6. avatar says

    Need help here regardin f3
    A payables ledger control acc showed cr balance of 768420. Payables ledger balances total 781200. Which one of the following possible errors could account in full for the differences?
    A) A contra against a receivable ledger dr balance of 6390 has been entered to the cr side of payables ledger control acc
    B) The total of discount allowed 28400 was entered to the dr side of the payables ledger control acc instead of the correct figure for discount received of 15620
    C) 12780 cash paid to supplier was entered on the cr side of the supplier acc in the payables ledger
    D) The total discount received 6390 has been entered on the cr side of the payables ledger control acc

    Can someone explain to me each situation how to solve this. WHat are the accounts involved?
    I always have problem with this kind of questions and my answer is always more than 1 of those. The correct answer is B

    Question 2
    Which of the following errors should be identified by performing a receivebles control acc reconiliation?
    A) A sales invoice of 500 has been omitted from the sales daybook
    B) A sales return 45 was entered as 54 in the sales return day book
    C) Purchases of 72 were entered as sales return daybook and the individual acc
    D) The total of the sales daybook was miscast by 200
    Answer D
    Sales day book are credit sales but may i know how the accounts are involve in here?
    Thanks!

    • Profile photo of John Moffat says

      For question 1:

      A is wrong because they should have debited payables ledger control (not credited) – this would mean that the control account should have a lower balance. The difference would then be bigger.
      B is correct because the should have debited the control with the correct figure of 15620 instead of 28400. So they should have debited with 12780 less (the difference) which would make the control account balance 12780 bigger – it would then agree with the ledger total.
      C is wrong because they should have debited the ledger account with 12780 instead of crediting. This would make the total of the ledger balances smaller by two times 12780 – this is more than the difference we are looking for.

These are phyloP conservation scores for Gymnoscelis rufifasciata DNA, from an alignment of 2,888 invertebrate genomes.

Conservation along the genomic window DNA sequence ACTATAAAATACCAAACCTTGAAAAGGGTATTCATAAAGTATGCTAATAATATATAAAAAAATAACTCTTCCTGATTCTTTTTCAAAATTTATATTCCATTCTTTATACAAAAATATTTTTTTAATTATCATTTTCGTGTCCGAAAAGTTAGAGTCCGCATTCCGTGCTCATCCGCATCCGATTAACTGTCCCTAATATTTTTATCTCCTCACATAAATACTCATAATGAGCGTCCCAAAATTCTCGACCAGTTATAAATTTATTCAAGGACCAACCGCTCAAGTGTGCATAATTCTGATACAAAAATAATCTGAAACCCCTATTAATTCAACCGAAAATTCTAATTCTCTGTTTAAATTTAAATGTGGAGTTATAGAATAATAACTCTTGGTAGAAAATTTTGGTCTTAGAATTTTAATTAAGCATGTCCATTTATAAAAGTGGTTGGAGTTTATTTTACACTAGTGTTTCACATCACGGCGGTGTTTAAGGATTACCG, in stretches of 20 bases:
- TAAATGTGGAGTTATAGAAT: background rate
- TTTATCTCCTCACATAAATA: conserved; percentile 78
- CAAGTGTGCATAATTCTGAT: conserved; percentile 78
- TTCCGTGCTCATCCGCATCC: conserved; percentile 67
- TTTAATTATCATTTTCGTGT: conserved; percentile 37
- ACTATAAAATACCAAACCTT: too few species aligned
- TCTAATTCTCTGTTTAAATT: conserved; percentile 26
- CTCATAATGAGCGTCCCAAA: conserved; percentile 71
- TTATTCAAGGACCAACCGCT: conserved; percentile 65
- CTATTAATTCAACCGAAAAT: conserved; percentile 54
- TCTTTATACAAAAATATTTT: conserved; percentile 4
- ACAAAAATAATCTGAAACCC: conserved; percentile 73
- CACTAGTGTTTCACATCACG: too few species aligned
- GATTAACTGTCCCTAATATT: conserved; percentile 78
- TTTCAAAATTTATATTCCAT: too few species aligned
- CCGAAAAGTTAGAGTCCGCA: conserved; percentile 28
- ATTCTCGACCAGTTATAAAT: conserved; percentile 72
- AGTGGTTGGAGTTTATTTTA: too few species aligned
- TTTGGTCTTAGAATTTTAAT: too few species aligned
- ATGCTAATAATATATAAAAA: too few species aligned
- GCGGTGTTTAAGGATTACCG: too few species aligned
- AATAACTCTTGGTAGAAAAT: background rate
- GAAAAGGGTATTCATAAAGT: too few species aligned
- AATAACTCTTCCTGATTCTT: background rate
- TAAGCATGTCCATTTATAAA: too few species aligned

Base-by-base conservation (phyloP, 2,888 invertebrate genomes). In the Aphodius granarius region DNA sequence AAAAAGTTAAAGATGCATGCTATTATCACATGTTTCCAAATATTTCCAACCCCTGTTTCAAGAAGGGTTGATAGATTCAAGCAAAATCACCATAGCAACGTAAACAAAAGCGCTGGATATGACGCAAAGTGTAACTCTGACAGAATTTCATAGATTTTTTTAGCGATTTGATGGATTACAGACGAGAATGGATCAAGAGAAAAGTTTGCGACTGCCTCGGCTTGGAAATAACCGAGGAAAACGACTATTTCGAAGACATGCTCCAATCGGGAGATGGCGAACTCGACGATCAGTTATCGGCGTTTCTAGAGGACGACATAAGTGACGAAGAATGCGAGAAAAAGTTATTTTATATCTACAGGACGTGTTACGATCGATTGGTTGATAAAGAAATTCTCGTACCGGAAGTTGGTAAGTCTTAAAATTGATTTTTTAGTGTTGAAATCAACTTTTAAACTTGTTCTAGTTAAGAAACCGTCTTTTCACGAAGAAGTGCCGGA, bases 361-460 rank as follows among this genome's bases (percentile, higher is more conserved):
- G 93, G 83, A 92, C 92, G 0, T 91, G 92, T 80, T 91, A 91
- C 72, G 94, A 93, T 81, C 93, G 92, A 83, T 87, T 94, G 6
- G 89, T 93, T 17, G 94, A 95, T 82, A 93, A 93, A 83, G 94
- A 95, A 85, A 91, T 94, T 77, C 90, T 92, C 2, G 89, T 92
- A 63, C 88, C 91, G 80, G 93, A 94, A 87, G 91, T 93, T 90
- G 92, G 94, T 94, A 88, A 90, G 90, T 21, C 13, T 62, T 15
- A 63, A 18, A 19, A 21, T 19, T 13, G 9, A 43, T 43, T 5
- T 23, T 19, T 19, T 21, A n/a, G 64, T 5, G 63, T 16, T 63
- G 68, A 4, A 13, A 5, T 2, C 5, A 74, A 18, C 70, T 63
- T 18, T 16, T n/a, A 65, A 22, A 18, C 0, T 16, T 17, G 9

D is wrong because the discount should have been entered on the debit side of the control account. This would make the control account balance smaller, which would have increased the difference.

      Question 2

      The entries in the receivables ledger are taken individually from the books of prime entry. The entries in the control account are the totals from the books of prime entry.

      A is wrong. If an invoice is missing from the book, then it will not have been entered in the ledger, and it will not be included in the total for the control account

      B is wrong. If an amount is listed wrongly in the day book, then the wrong figure will have been entered in the ledger, and the wrong figure will have been included in the total for the control account

      C is wrong because the 72 would have been entered in the ledger as though a return, and included in the total of returns for the control.

      D is correct, because having the wrong total makes the control wrong, but the ledger will have used the individual figures – not the total.

  7. avatar says

    Q4 The total of the list of balances in Adele’s payables ledger was $438900 at 30 June 2008. This balance did not agree with Adele’s payables ledger control account balance. The following errors were discovered:
    (1) A contra entry of $980 was recorded in the payable ledger control account , but not in the payable ledger
    (2) The total of the purchase returns journal was undercast by $1000
    (3) An invoice for $4344 was posted to the supplier’s account as $4434
    What amount should Adele report in its statement of financial position as accounts payable at 30 June 2008?
    Why the answer is D , not A.
    D is 438900-980-90=437830. But why (2) didn’t be deducted.
    438900-980-1000?

    • avatar says

      @pagermm, the undercast will affect the balance in the receivables account in the nominal ledger. but for the receivables ledger you have accounts for each debtor so the undercast will not affect the list of balances from the receivables ledger. i hope am not late. i was also confused and this is the time it clicked.

      • Profile photo of nzeadall says

        @pankajharish, Hello, I’m not sure I agree, for Purchase returns we credit purchase returns and we debit payables, I’m still not convinced why the answer is not A

      • avatar says

        Hello Olga,

        we don’t take into account $1000 because it doesn’t affect your payables account.
        when you have an undercast (understated) error, that means one side of transaction was done, but the second is missing